Amazon's quarterly profit tops $1 billion for first time
It was a prime holiday season for Amazon: The online retailer's quarterly profit soared past $1 billion for the first time in its more than 20-year history as it sold more voice-activated gadgets, enlisted new Prime members and benefited from its recent purchase of Whole Foods.
The Seattle-based company's profit was also helped by recent changes to the tax law, giving it a $789 million tax benefit during the fourth quarter.
Amazon, which got its start as an online bookstore in 1995, has ambitions that go far beyond online retailing. This week, for example, it announced plans to create a new health care company with JPMorgan Chase and Warren Buffett's Berkshire Hathaway to find a lower cost solution for the three companies' employees.
It also sees its Alexa voice assistant as a big part of its future. Amazon has been striking deals to put Alexa in cars, refrigerators and alarm clocks, allowing users to ask it the weather or shop on Amazon.com by voice. Amazon said Thursday that it sold "tens of millions" of its Alexa-enabled Echo devices last year, but didn't give specific numbers.
Amazon founder and CEO Jeff Bezos said Alexa "far exceeded" the company's expectations.
"We don't see positive surprises of this magnitude very often—expect us to double down," said Bezos, who will appear in a Super Bowl commercial this weekend that promotes Alexa.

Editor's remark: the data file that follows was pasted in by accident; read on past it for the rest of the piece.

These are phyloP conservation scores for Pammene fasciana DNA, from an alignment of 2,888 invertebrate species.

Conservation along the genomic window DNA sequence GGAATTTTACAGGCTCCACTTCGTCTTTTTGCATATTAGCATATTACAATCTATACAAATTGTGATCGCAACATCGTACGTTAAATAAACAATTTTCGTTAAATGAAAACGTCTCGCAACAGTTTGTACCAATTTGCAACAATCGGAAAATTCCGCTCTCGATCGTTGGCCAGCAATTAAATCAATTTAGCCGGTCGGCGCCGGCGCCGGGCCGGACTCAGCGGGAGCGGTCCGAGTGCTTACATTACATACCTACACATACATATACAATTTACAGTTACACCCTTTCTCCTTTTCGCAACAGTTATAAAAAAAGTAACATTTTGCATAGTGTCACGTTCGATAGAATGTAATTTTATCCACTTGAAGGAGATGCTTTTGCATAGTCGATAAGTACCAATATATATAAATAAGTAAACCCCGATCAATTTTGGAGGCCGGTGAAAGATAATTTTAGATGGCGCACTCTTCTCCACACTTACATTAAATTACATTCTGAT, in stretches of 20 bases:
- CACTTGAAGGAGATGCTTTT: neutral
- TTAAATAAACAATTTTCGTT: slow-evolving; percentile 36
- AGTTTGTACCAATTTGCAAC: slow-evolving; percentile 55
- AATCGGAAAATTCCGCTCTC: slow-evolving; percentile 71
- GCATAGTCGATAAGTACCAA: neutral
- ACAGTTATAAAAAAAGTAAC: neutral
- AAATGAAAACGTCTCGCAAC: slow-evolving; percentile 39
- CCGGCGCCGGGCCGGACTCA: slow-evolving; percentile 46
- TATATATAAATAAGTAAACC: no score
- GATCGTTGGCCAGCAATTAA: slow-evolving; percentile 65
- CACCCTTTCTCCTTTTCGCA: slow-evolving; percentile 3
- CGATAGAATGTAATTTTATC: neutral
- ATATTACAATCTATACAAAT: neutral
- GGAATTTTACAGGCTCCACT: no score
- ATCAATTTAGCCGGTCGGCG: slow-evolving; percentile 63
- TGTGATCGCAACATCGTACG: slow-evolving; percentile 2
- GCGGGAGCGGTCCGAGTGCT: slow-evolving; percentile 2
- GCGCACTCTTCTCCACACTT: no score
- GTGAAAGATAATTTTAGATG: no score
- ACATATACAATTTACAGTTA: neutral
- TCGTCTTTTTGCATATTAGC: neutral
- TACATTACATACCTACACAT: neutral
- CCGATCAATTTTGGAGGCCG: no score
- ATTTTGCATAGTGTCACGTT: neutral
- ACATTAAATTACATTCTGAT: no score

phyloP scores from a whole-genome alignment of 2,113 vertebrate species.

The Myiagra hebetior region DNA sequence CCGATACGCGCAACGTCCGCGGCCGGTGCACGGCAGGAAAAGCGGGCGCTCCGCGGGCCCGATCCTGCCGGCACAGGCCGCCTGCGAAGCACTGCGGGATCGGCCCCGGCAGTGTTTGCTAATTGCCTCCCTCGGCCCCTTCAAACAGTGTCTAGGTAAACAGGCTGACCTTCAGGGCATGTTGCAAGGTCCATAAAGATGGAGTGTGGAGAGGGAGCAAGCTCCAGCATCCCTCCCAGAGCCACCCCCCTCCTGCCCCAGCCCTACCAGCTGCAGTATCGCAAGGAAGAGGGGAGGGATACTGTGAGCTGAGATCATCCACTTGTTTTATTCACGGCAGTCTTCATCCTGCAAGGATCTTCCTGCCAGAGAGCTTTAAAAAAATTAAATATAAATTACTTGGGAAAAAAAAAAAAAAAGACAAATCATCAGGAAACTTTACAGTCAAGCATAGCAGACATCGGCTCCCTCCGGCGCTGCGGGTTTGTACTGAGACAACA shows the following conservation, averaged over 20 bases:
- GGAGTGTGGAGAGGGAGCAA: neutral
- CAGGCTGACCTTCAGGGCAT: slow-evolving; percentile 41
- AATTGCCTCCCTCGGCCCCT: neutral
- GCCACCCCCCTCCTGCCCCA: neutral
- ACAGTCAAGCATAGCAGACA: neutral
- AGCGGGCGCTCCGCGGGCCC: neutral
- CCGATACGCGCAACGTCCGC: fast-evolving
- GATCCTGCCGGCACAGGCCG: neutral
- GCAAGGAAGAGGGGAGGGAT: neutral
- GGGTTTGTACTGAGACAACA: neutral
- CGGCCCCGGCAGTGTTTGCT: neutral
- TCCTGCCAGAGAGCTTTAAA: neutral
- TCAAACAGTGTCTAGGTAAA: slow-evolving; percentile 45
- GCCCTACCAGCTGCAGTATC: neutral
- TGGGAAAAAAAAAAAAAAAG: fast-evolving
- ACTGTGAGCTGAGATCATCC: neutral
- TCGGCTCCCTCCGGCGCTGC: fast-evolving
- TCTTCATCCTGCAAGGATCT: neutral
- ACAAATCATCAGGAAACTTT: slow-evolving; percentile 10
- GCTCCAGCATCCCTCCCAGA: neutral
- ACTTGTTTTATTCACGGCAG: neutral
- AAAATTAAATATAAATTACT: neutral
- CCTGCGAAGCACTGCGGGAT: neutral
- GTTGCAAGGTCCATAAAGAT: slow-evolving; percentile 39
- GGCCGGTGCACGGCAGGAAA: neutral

Overall, Amazon reported net income of $1.9 billion, or $3.75 per share, in the three months ending Dec. 31. That blew past the $1.88 per share analysts expected, according to FactSet. Its profit was more than double the $749 million it reported in the same quarter a year ago.
Revenue soared 38 percent to $60.5 billion in the fourth quarter, beating the $59.8 billion analysts expected. Nearly 70 percent of its revenue came from online shopping and sales of its products, with the rest coming from services, such as the cloud-computing services it sells to businesses.
The company said its physical stores brought in revenue of $4.5 billion, mostly from Whole Foods.
Although the company has more than a dozen bookstores, Amazon's first big push into physical stores came in August when it completed a nearly $14 billion deal to buy the organic grocer and its 470 stores. Amazon was quick to make changes, slashing prices on yogurt, bananas and organic kale. It also started selling Echos and Kindle tablets near the grocer's produce.
Amazon executives said in a conference call Thursday that sales at Whole Foods were better than expected. They also said the company will make its Prime membership the grocer's loyalty program sometime later this year.
Amazon's headcount also swelled. The company had 566,000 employees at the end of last year, up 66 percent from 2016. Some of that growth came from Whole Foods and its 89,000 employees, but the company said it also hired nearly 130,000 people around the world last year.
The company, which has outgrown its Seattle headquarters, is in the process of selecting a place to build a second headquarters. It has narrowed down its options to 20 places after receiving 238 proposals from cities, states and regions in North America hoping to win over the fast-growing company and its promise to add 50,000 jobs and spend $5 billion in construction.
Looking ahead, Amazon said it expects first-quarter revenue between $47.75 billion and $50.75 billion. Analysts expected first-quarter revenue of $48.6 billion.
Amazon.com Inc.'s stock, which is up more than 22 percent so far this year, jumped 6 percent to $1,477 in after-hours trading Thursday.
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